One of the most striking historical exhibits I’ve ever seen was the 1992 exhibition at the Smithsonian, which explicitly addressed the effect of European diseases on indigenous people in the western hemisphere. Experts for that exhibit expressed opinions based on multiple sources and from many disciplinary perspectives that up to ninety percent of the native populations may have died from exposure to Europeans. Ninety percent. These were healthy, vigorous, active people who typically lived to a ripe old age–that is, until the colonizers came along and destroyed their cultures and killed most of them.

This person is a dangerous fool.

My best guess is that it’s Hawaiian, so it would be an ‘okina, the glottal stop, rather than an apostrophe. Whether WordPress is going to render the correct symbol is something I’ll find out after hitting submit.

Oh, and the contact number for the Energetic Health Institute has “Say Aloha!” next to it, FWIW, although he was a member of the National Society of Black Engineers during his five years as a UCLA undergrad.

I disagree with Narad. To me this guy looks like another white dude who thought it would be cool to adopt a foreign-sounding name, like the “raw water” guy Orac posted about a couple of weeks ago. Admittedly, I don’t recognize the ethnic origin this dude is trying to simulate (he might be part Polynesian, for all I know), but ISTM that the most likely explanation is that his original surname was Eale (or something similar) and he added the apostrophe to make it sound/look cool, much the way that Stephen Colbert adopted the French pronunciation of his surname when he left South Carolina to attend university.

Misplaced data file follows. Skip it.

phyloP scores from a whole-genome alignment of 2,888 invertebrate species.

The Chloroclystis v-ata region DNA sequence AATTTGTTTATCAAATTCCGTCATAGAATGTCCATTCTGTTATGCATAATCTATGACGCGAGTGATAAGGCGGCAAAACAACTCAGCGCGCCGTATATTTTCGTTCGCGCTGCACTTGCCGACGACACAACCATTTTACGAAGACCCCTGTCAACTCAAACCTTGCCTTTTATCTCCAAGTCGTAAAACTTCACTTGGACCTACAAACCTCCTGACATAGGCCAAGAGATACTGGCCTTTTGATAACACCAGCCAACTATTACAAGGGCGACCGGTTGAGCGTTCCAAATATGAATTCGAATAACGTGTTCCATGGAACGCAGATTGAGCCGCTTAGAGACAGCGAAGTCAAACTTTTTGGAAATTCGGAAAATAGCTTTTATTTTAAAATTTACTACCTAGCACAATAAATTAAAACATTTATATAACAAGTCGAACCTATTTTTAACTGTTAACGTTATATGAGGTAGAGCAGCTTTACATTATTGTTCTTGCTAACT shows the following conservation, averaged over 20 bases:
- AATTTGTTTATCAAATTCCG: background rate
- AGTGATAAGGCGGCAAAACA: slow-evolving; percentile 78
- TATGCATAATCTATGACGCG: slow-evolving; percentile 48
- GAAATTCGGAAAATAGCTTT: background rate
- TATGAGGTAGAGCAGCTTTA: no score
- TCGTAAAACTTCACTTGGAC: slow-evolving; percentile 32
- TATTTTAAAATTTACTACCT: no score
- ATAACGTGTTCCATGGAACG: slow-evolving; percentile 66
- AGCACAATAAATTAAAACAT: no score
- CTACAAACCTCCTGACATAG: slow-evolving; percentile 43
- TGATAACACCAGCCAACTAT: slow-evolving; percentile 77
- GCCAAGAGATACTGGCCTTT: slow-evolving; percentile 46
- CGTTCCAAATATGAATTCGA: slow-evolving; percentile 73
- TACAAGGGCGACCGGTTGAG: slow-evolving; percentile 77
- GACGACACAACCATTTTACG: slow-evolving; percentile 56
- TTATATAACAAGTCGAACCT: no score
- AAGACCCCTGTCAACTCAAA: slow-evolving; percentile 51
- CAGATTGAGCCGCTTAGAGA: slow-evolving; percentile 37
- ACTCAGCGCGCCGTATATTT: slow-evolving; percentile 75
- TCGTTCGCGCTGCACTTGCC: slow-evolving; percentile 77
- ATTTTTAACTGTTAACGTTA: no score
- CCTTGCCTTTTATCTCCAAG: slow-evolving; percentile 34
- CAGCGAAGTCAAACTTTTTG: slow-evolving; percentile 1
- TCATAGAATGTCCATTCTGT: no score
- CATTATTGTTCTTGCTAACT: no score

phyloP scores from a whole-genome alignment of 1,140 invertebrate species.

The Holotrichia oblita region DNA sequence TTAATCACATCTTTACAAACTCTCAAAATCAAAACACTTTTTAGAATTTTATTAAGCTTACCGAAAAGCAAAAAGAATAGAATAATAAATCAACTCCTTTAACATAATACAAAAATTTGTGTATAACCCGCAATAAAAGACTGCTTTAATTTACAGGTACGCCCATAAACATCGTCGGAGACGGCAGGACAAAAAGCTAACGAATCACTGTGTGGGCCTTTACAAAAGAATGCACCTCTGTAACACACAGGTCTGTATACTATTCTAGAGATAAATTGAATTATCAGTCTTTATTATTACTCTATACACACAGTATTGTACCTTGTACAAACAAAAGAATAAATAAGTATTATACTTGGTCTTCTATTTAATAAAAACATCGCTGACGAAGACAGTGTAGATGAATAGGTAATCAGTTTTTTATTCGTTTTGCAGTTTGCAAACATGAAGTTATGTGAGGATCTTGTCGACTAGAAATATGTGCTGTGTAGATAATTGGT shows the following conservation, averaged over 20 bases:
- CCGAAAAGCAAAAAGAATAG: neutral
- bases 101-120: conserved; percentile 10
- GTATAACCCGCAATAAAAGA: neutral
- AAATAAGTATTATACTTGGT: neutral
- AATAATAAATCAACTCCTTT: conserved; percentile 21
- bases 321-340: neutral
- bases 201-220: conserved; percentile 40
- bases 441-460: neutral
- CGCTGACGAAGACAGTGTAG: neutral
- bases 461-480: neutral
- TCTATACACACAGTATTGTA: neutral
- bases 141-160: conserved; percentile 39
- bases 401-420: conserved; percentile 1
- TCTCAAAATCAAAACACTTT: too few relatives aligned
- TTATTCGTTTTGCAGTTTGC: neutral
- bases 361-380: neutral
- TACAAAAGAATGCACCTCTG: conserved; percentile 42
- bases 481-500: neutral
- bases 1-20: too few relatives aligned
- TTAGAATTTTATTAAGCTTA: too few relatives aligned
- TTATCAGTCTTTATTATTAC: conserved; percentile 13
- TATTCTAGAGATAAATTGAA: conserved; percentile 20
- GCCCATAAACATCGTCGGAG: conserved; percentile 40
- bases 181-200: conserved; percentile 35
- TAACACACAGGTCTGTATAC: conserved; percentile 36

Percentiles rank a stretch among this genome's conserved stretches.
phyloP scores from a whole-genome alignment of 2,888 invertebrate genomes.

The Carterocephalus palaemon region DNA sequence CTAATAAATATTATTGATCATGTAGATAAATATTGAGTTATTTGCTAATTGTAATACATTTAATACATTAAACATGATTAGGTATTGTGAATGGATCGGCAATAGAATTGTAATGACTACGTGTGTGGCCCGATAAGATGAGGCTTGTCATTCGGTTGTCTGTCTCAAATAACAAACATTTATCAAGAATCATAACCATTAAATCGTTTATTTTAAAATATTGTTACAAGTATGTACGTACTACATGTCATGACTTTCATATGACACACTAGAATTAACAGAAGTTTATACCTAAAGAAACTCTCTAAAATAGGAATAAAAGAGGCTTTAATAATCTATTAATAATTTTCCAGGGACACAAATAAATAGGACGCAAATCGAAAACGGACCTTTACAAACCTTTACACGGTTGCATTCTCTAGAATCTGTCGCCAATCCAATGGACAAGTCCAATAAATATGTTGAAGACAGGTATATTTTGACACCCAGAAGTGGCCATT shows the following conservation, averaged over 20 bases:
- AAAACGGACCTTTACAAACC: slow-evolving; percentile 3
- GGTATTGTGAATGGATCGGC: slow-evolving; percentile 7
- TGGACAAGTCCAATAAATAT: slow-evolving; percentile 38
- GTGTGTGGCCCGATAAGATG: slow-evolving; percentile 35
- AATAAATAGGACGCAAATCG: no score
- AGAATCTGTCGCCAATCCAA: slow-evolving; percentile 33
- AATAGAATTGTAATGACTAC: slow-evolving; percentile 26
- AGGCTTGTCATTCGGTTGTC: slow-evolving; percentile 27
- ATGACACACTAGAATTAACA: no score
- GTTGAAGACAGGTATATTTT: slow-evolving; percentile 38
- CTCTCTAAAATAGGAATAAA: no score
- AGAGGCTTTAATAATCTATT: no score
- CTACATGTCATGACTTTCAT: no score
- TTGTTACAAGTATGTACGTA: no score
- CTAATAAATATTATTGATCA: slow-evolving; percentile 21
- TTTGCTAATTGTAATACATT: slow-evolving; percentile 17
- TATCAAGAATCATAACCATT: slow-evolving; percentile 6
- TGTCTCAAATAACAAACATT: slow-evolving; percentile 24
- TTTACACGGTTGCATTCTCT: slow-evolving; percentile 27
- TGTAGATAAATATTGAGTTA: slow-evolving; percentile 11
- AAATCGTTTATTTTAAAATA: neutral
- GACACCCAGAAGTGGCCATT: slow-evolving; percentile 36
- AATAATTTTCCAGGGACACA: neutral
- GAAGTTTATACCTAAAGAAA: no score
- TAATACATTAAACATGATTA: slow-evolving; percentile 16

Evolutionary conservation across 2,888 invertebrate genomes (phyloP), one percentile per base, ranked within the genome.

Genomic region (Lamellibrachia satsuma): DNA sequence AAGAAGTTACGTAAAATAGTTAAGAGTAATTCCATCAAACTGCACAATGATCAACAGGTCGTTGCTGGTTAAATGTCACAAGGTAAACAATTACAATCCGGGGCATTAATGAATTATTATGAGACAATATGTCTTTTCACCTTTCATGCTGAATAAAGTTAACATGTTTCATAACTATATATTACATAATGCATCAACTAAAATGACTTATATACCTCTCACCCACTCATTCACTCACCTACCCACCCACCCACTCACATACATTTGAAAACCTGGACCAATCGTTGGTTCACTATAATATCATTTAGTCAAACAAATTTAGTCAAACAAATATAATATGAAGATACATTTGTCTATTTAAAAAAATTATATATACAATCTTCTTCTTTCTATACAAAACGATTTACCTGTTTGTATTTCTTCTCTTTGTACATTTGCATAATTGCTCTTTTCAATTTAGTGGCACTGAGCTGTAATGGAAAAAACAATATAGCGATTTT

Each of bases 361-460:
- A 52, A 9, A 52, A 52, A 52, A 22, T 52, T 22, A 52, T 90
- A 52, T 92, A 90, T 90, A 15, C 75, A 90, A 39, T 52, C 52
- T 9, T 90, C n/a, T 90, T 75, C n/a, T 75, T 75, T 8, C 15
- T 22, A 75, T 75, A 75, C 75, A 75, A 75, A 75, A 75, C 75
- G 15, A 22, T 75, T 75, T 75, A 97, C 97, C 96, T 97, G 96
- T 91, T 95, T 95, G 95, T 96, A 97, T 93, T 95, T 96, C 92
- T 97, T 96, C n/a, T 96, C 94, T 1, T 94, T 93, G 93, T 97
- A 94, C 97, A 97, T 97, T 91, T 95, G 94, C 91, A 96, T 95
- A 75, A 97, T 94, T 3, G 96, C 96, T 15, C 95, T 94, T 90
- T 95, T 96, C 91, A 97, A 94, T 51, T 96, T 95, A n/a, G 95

My question would be, is the self-styled “Doctor H” a rapper with a sideline in naturopathy, or a naturopath who fancies himself a rapper? Not that the answer to this question would have any effect on whether I would consult him about a medical problem (I wouldn’t).

Stephen Colbert adopted the French pronunciation of his surname ??
There is another way to pronounce it?

@ Eric Lund:

My first guess would be some sort of African / white mix – not necessarily European white. Syrian- Egyptian?
Who knows?

-btw- re Hawaiian : My friend is – as far as she knows- Italian/ Sicilian but has been asked frequently if she’s Hawaiian, Tahitian, Egyptian or similar.ethnicities, The Middle East is feasible because of Sicily’s history.
I also am supposed to be quite standard European white but I suspect something Mediterranean happened long ago – several people in my father’s family has interesting hair textures. Mine is halfway,

Sorry but growing up on James Island, SC with a Porter Gaude education is bit too 1%’er to qualify as representative of South Carolina. As a native of the Palmetto State I do not accept Colbert as one of “us”.

“Henele” is a perfectly cromulant Hawai’ian first name, being what “Henry” looks like when you fit it into the Polynesian system of CV syllables only.

And the Goofle tells me that “E’ale” is not unknown as a Hawai’an family name.

I recently encountered the useful term “homeopaddy”, which is where having a great-great-great-mother who once flirted with an Irish dude is enough to qualify you as Irish, at least for purposes of drinking Guinness on St Patrick’s Day.

What exactly does bio- accumulation mean? I know that simple accumulation means the amassing of a certain object or a substance. I really have a problem what the prefix ”bio” means in this context. Does actually have a meaning and I am way to stupid to wrap my head around the meaning or is it simply the not- a- doctor quack version of technobabble?